The exposition and dialogue may be a little clumsy and confusing at times, and the scientific MacGuffins occasionally left me wincing, but The DescentThe exposition and dialogue may be a little clumsy and confusing at times, and the scientific MacGuffins occasionally left me wincing, but The Descent still accomplishes what it set out to do admirably: that being to be the best darn anthropological horror novel about cannibalistic underground demonoids ever. It's fast and fun and predictable and cheesy; if you find yourself in need of a silly weekend body horror fix, you can't do much better....more
Although technically a novel, Ishmael is at heart a philosophical work soap-boxing out a scathing critique of some of the most basic tenants of humanAlthough technically a novel, Ishmael is at heart a philosophical work soap-boxing out a scathing critique of some of the most basic tenants of human civilization, such as the validity of agriculture as a sustainable food model, the destructive influence of religions which promote humans as exceptional among all animals, and the notion that "primitive" peoples are inherently less satisfied with life than those who live in the civilized world. While I can't say I agree with all of it, and while I think there are a few points upon which the author was sadly naive (referencing the fall of the Soviet Union as a victory for common sense toward a utopian society, for example), overall I like the cut of its jib, even if it could stand to be a bit more liberal with citing sources. It's written in a ham-fisted, un-subtle style well-suited for burgeoning high school thinkers, and I could see myself recommending it as an introduction to critical thought....more
A really excellent first salvo from promising new author Zack Parsons, Liminal States starts off as the story of two warring men (Warren Groves, the mA really excellent first salvo from promising new author Zack Parsons, Liminal States starts off as the story of two warring men (Warren Groves, the morally-compromised-yet-iron-willed sherriff, and Gideon Long, conniving son of a dying industrial magnate) before evolving into something much, much larger. Easily one of the most satisfying horror novels I've read, Liminal States playfully refuses to stick to a single genre, swapping tones while simultaneously hitting the reader with scenes of brutality, classic horror, and modern-day anxieties.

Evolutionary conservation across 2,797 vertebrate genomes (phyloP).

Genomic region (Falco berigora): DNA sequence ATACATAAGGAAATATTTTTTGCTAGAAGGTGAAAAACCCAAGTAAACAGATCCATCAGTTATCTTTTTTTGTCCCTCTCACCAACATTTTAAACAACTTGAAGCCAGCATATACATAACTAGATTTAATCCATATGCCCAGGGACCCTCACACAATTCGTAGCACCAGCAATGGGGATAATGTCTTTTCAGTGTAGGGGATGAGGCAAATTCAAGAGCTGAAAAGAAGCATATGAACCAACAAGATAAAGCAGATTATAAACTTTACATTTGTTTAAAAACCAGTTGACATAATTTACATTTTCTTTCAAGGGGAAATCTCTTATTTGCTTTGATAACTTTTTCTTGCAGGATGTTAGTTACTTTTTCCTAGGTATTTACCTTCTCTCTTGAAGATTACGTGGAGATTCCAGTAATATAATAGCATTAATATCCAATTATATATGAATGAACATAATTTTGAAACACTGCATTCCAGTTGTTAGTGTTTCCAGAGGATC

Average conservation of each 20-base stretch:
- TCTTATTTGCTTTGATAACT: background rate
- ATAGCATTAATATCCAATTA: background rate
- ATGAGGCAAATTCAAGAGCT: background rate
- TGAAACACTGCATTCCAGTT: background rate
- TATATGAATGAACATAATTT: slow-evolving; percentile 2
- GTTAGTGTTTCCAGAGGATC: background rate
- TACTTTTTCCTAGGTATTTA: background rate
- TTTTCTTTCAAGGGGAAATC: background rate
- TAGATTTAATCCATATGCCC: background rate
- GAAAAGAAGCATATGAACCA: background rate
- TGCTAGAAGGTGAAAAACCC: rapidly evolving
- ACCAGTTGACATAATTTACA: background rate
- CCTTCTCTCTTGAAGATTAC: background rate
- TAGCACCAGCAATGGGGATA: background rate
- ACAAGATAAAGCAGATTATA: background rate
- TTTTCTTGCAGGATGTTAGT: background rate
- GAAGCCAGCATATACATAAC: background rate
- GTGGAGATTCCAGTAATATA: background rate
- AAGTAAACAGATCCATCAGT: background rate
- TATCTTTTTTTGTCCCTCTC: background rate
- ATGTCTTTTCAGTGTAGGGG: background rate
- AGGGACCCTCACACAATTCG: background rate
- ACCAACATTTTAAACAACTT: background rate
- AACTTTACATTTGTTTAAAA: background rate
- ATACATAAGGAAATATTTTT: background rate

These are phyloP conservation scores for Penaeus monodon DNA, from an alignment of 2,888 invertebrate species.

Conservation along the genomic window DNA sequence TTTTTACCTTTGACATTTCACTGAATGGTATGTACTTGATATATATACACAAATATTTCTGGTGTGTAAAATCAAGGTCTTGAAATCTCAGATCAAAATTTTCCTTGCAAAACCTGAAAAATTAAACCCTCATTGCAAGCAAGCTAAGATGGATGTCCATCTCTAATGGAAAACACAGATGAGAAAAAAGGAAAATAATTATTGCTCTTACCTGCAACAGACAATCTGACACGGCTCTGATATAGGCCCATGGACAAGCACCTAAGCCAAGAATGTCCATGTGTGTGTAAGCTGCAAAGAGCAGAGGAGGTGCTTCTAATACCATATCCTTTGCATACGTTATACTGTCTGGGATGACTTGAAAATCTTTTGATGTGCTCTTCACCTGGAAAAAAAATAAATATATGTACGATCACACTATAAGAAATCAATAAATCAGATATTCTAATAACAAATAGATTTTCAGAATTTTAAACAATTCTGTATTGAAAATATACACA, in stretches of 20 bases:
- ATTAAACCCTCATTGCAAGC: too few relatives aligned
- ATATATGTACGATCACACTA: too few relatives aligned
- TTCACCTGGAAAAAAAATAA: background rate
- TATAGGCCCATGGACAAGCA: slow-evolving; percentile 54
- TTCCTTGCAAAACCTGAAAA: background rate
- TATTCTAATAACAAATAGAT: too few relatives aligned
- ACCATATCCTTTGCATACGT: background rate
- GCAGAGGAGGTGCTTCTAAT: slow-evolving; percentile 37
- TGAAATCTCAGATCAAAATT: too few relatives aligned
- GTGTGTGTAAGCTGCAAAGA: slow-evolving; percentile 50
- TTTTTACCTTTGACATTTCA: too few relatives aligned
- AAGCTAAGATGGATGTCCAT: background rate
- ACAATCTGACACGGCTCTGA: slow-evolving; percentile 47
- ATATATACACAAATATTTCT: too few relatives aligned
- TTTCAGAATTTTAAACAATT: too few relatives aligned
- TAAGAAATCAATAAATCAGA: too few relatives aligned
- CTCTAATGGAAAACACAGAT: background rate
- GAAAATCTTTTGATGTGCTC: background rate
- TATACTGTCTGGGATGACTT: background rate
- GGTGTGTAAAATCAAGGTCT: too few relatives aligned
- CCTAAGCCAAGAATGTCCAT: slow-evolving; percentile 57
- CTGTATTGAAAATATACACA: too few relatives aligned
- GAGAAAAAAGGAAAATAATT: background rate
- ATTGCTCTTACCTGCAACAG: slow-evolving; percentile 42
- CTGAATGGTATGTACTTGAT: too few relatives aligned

The book honestly reminded me of Machine of Death, taking a clever but seemingly simple gimmick and running with it much farther and more effectively than I would've ever expected. If it weren't for an unfortunately weak second act, I'd give this five stars, but as it stands it is still an exceptionally good bit of uncomfortable literature....more
It's not John Dies At The End. And that's a good thing, trust me. As good as that opening salvo was, we really didn't need the nefarious Mr. Wong goinIt's not John Dies At The End. And that's a good thing, trust me. As good as that opening salvo was, we really didn't need the nefarious Mr. Wong going that insane again. Instead you have This Book Is Full of Spiders (Seriously, Dude, Don't Touch It), the logical progression to that first mish-mashed slag of Lovecraftian/Kevin Smith-style ultra goremedy, because somehow we managed to salvage some characters and setting and linear plot from that wonderful debacle.
This time around, Wong takes a swing at the currently-impossibly-popular Zombie Horror fad that has consumed the internet for the last half a decade or so, simultaneously lampooning it and nailing all the necessary uncomfortable spots. While significantly less authentically eerie than JDaTE (thank you Jim), it still has some masterful settings that turn the stomach and punch the brain. Overall though it's a more pure-hearted comedy than the first; in spite of a slightly weak opening, I found myself stopping every few minutes for an uncontrollable cackling fit the last 150 pages or so, and that deserves serious praise. Like any good book two of a trilogy, I both look forward to and dread book three for the closure it will bring. If you only read one book about the Satan spiders that live inside your face this year, make it this one.
This review was written primarily so I could use the phrase, "the nefarious Mr. Wong."...more